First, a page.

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Induced Defences in Tomato Plants Cause Cannibalism among Pests
Posted by: Prof. Dr. M. Raupp (IP Logged)
Date: August 01, 2017 06:40AM

Tomato plants can influence caterpillars to become cannibals, according to a
study conducted by scientists from the University of Wisconsin. The results
are published in Nature Ecology and Evolution.

Herbivorous pests have been known to eat each other when there is shortage
of food. Some plants also influence pests by making them more predatory
towards other insect species. In the study conducted by UW integrative
biologist John Orrock and team, a defensive reaction in tomato plants was
triggered by exposing them to methyl jasmonate (MeJA), an airborne chemical
that plants release to alert others about an impending danger. When tomato
plants sense meJA, they react by producing toxins that make them less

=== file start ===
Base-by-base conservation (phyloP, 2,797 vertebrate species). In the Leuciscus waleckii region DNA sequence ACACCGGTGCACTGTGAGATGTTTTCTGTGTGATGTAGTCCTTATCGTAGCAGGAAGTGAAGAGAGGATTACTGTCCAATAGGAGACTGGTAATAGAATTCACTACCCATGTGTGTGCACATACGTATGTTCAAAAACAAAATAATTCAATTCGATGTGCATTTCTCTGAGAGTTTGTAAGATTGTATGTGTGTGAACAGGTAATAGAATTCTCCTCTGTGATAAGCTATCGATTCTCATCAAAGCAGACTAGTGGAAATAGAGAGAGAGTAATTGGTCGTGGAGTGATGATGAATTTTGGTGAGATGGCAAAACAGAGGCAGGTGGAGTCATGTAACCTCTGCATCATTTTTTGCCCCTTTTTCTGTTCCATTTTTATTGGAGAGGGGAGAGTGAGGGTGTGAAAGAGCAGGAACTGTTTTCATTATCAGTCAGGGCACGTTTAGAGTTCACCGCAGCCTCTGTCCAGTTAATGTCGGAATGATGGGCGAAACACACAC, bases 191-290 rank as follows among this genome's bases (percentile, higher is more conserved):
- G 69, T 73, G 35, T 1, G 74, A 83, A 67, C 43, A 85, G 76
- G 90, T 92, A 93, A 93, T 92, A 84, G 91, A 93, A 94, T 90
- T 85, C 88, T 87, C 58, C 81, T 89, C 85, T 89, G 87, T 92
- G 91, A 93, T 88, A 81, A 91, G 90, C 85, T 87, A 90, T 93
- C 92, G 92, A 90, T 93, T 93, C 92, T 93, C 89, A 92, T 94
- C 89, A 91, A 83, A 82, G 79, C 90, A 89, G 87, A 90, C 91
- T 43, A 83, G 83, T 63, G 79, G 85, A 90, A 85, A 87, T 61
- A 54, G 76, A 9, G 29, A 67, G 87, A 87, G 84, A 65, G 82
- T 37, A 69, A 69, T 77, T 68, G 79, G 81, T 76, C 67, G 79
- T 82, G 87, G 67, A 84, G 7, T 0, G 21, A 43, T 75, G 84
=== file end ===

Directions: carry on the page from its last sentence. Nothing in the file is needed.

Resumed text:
nutritious to insects. Then the the tomato plants were exposed to
caterpillars of a common pest, the small mottled willow moth. After eight
days, the tomato plants more strongly alarmed by MeJA had lost less biomass
compared with control plants or those plants that received less alarm from
MeJA. This implied that the reaction was effective at protecting the tomato

After two days, the researchers observed that caterpillars fed with leaves
from the treated plants had turned onto the dead larvae earlier, and had
eaten more of them, than those fed with leaves from control plants.


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